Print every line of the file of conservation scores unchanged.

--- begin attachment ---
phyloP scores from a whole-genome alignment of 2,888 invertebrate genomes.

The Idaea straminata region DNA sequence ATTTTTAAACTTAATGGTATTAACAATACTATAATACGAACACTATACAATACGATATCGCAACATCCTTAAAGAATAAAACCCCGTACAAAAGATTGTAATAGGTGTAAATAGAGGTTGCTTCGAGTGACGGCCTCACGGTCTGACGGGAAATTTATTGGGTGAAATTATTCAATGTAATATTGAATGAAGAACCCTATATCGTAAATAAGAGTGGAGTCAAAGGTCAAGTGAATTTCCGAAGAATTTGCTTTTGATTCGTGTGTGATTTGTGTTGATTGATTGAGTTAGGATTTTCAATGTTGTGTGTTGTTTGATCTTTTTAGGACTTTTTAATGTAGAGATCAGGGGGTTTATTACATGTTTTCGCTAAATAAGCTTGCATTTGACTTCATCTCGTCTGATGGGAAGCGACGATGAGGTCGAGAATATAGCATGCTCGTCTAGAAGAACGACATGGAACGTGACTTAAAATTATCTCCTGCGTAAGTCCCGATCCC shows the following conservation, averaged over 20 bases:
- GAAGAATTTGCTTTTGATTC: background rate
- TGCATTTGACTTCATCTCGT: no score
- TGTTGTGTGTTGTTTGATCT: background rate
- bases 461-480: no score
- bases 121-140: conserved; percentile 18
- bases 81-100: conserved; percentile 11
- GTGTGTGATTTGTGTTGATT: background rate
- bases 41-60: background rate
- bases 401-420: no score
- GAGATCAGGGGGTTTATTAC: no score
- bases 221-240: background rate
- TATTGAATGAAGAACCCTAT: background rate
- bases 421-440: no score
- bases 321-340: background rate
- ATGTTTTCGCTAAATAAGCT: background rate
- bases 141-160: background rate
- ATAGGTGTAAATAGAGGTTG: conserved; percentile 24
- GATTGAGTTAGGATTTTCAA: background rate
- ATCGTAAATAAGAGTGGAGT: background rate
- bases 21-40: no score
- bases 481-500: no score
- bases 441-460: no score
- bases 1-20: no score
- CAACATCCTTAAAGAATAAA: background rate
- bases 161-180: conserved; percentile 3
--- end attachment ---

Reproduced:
phyloP scores from a whole-genome alignment of 2,888 invertebrate genomes.

The Idaea straminata region DNA sequence ATTTTTAAACTTAATGGTATTAACAATACTATAATACGAACACTATACAATACGATATCGCAACATCCTTAAAGAATAAAACCCCGTACAAAAGATTGTAATAGGTGTAAATAGAGGTTGCTTCGAGTGACGGCCTCACGGTCTGACGGGAAATTTATTGGGTGAAATTATTCAATGTAATATTGAATGAAGAACCCTATATCGTAAATAAGAGTGGAGTCAAAGGTCAAGTGAATTTCCGAAGAATTTGCTTTTGATTCGTGTGTGATTTGTGTTGATTGATTGAGTTAGGATTTTCAATGTTGTGTGTTGTTTGATCTTTTTAGGACTTTTTAATGTAGAGATCAGGGGGTTTATTACATGTTTTCGCTAAATAAGCTTGCATTTGACTTCATCTCGTCTGATGGGAAGCGACGATGAGGTCGAGAATATAGCATGCTCGTCTAGAAGAACGACATGGAACGTGACTTAAAATTATCTCCTGCGTAAGTCCCGATCCC shows the following conservation, averaged over 20 bases:
- GAAGAATTTGCTTTTGATTC: background rate
- TGCATTTGACTTCATCTCGT: no score
- TGTTGTGTGTTGTTTGATCT: background rate
- bases 461-480: no score
- bases 121-140: conserved; percentile 18
- bases 81-100: conserved; percentile 11
- GTGTGTGATTTGTGTTGATT: background rate
- bases 41-60: background rate
- bases 401-420: no score
- GAGATCAGGGGGTTTATTAC: no score
- bases 221-240: background rate
- TATTGAATGAAGAACCCTAT: background rate
- bases 421-440: no score
- bases 321-340: background rate
- ATGTTTTCGCTAAATAAGCT: background rate
- bases 141-160: background rate
- ATAGGTGTAAATAGAGGTTG: conserved; percentile 24
- GATTGAGTTAGGATTTTCAA: background rate
- ATCGTAAATAAGAGTGGAGT: background rate
- bases 21-40: no score
- bases 481-500: no score
- bases 441-460: no score
- bases 1-20: no score
- CAACATCCTTAAAGAATAAA: background rate
- bases 161-180: conserved; percentile 3